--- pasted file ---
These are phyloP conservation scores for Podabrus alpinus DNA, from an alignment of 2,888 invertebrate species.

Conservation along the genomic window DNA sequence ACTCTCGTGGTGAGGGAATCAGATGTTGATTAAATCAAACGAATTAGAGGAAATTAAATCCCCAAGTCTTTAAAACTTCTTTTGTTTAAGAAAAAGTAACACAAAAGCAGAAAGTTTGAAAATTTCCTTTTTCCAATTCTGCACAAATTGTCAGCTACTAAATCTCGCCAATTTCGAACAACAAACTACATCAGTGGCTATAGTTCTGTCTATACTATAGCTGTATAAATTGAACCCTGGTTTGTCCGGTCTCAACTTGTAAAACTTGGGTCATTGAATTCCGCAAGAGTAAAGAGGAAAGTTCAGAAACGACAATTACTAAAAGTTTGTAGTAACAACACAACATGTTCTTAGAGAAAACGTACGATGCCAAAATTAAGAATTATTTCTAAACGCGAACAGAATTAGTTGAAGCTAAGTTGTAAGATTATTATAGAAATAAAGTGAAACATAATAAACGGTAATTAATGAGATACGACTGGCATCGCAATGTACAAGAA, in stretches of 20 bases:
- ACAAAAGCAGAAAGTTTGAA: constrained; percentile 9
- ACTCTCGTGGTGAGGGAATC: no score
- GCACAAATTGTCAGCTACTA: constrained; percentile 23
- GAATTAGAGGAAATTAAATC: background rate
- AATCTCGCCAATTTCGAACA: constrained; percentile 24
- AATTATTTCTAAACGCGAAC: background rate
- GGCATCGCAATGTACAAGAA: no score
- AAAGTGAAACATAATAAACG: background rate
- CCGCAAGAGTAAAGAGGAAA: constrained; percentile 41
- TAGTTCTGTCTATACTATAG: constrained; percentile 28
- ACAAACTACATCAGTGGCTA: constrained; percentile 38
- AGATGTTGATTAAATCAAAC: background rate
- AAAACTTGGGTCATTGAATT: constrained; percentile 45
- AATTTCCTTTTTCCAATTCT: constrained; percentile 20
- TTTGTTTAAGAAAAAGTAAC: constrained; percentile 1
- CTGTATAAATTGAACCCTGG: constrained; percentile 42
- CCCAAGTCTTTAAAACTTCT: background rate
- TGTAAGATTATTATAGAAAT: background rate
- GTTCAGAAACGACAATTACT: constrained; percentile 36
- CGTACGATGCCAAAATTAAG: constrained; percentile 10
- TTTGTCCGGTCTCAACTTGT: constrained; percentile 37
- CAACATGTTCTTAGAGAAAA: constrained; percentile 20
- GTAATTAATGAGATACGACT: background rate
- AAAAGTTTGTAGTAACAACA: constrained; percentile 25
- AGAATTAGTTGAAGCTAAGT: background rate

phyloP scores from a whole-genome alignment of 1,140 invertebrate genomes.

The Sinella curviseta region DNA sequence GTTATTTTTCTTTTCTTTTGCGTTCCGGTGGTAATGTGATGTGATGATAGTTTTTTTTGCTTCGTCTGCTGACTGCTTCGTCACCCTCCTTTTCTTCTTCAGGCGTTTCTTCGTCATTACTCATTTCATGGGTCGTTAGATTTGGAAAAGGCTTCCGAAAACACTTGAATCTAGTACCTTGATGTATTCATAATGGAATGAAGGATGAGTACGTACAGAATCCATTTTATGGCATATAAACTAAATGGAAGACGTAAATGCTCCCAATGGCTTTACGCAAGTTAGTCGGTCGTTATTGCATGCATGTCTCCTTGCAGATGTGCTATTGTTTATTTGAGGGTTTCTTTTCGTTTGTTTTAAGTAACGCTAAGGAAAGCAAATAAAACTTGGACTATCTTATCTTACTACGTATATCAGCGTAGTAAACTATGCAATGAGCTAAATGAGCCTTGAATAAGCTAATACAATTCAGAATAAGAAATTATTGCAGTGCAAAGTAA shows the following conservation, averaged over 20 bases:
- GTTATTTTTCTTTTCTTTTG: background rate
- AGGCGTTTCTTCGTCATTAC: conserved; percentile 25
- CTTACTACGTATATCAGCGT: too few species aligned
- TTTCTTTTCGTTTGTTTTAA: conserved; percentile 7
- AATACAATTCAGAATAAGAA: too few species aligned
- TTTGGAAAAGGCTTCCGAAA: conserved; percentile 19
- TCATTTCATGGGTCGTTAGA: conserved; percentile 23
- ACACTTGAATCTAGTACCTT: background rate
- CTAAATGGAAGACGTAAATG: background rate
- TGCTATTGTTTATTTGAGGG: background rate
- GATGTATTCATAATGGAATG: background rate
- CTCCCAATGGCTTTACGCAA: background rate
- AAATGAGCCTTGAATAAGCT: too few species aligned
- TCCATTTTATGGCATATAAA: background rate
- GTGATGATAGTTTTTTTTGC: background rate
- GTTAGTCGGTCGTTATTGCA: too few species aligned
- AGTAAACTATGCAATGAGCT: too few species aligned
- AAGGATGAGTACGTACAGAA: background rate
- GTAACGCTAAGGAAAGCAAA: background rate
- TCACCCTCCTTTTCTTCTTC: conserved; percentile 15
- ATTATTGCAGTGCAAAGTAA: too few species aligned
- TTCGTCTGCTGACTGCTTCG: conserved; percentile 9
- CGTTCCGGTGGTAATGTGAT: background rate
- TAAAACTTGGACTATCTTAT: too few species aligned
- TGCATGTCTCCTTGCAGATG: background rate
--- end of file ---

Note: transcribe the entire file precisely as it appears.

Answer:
These are phyloP conservation scores for Podabrus alpinus DNA, from an alignment of 2,888 invertebrate species.

Conservation along the genomic window DNA sequence ACTCTCGTGGTGAGGGAATCAGATGTTGATTAAATCAAACGAATTAGAGGAAATTAAATCCCCAAGTCTTTAAAACTTCTTTTGTTTAAGAAAAAGTAACACAAAAGCAGAAAGTTTGAAAATTTCCTTTTTCCAATTCTGCACAAATTGTCAGCTACTAAATCTCGCCAATTTCGAACAACAAACTACATCAGTGGCTATAGTTCTGTCTATACTATAGCTGTATAAATTGAACCCTGGTTTGTCCGGTCTCAACTTGTAAAACTTGGGTCATTGAATTCCGCAAGAGTAAAGAGGAAAGTTCAGAAACGACAATTACTAAAAGTTTGTAGTAACAACACAACATGTTCTTAGAGAAAACGTACGATGCCAAAATTAAGAATTATTTCTAAACGCGAACAGAATTAGTTGAAGCTAAGTTGTAAGATTATTATAGAAATAAAGTGAAACATAATAAACGGTAATTAATGAGATACGACTGGCATCGCAATGTACAAGAA, in stretches of 20 bases:
- ACAAAAGCAGAAAGTTTGAA: constrained; percentile 9
- ACTCTCGTGGTGAGGGAATC: no score
- GCACAAATTGTCAGCTACTA: constrained; percentile 23
- GAATTAGAGGAAATTAAATC: background rate
- AATCTCGCCAATTTCGAACA: constrained; percentile 24
- AATTATTTCTAAACGCGAAC: background rate
- GGCATCGCAATGTACAAGAA: no score
- AAAGTGAAACATAATAAACG: background rate
- CCGCAAGAGTAAAGAGGAAA: constrained; percentile 41
- TAGTTCTGTCTATACTATAG: constrained; percentile 28
- ACAAACTACATCAGTGGCTA: constrained; percentile 38
- AGATGTTGATTAAATCAAAC: background rate
- AAAACTTGGGTCATTGAATT: constrained; percentile 45
- AATTTCCTTTTTCCAATTCT: constrained; percentile 20
- TTTGTTTAAGAAAAAGTAAC: constrained; percentile 1
- CTGTATAAATTGAACCCTGG: constrained; percentile 42
- CCCAAGTCTTTAAAACTTCT: background rate
- TGTAAGATTATTATAGAAAT: background rate
- GTTCAGAAACGACAATTACT: constrained; percentile 36
- CGTACGATGCCAAAATTAAG: constrained; percentile 10
- TTTGTCCGGTCTCAACTTGT: constrained; percentile 37
- CAACATGTTCTTAGAGAAAA: constrained; percentile 20
- GTAATTAATGAGATACGACT: background rate
- AAAAGTTTGTAGTAACAACA: constrained; percentile 25
- AGAATTAGTTGAAGCTAAGT: background rate

phyloP scores from a whole-genome alignment of 1,140 invertebrate genomes.

The Sinella curviseta region DNA sequence GTTATTTTTCTTTTCTTTTGCGTTCCGGTGGTAATGTGATGTGATGATAGTTTTTTTTGCTTCGTCTGCTGACTGCTTCGTCACCCTCCTTTTCTTCTTCAGGCGTTTCTTCGTCATTACTCATTTCATGGGTCGTTAGATTTGGAAAAGGCTTCCGAAAACACTTGAATCTAGTACCTTGATGTATTCATAATGGAATGAAGGATGAGTACGTACAGAATCCATTTTATGGCATATAAACTAAATGGAAGACGTAAATGCTCCCAATGGCTTTACGCAAGTTAGTCGGTCGTTATTGCATGCATGTCTCCTTGCAGATGTGCTATTGTTTATTTGAGGGTTTCTTTTCGTTTGTTTTAAGTAACGCTAAGGAAAGCAAATAAAACTTGGACTATCTTATCTTACTACGTATATCAGCGTAGTAAACTATGCAATGAGCTAAATGAGCCTTGAATAAGCTAATACAATTCAGAATAAGAAATTATTGCAGTGCAAAGTAA shows the following conservation, averaged over 20 bases:
- GTTATTTTTCTTTTCTTTTG: background rate
- AGGCGTTTCTTCGTCATTAC: conserved; percentile 25
- CTTACTACGTATATCAGCGT: too few species aligned
- TTTCTTTTCGTTTGTTTTAA: conserved; percentile 7
- AATACAATTCAGAATAAGAA: too few species aligned
- TTTGGAAAAGGCTTCCGAAA: conserved; percentile 19
- TCATTTCATGGGTCGTTAGA: conserved; percentile 23
- ACACTTGAATCTAGTACCTT: background rate
- CTAAATGGAAGACGTAAATG: background rate
- TGCTATTGTTTATTTGAGGG: background rate
- GATGTATTCATAATGGAATG: background rate
- CTCCCAATGGCTTTACGCAA: background rate
- AAATGAGCCTTGAATAAGCT: too few species aligned
- TCCATTTTATGGCATATAAA: background rate
- GTGATGATAGTTTTTTTTGC: background rate
- GTTAGTCGGTCGTTATTGCA: too few species aligned
- AGTAAACTATGCAATGAGCT: too few species aligned
- AAGGATGAGTACGTACAGAA: background rate
- GTAACGCTAAGGAAAGCAAA: background rate
- TCACCCTCCTTTTCTTCTTC: conserved; percentile 15
- ATTATTGCAGTGCAAAGTAA: too few species aligned
- TTCGTCTGCTGACTGCTTCG: conserved; percentile 9
- CGTTCCGGTGGTAATGTGAT: background rate
- TAAAACTTGGACTATCTTAT: too few species aligned
- TGCATGTCTCCTTGCAGATG: background rate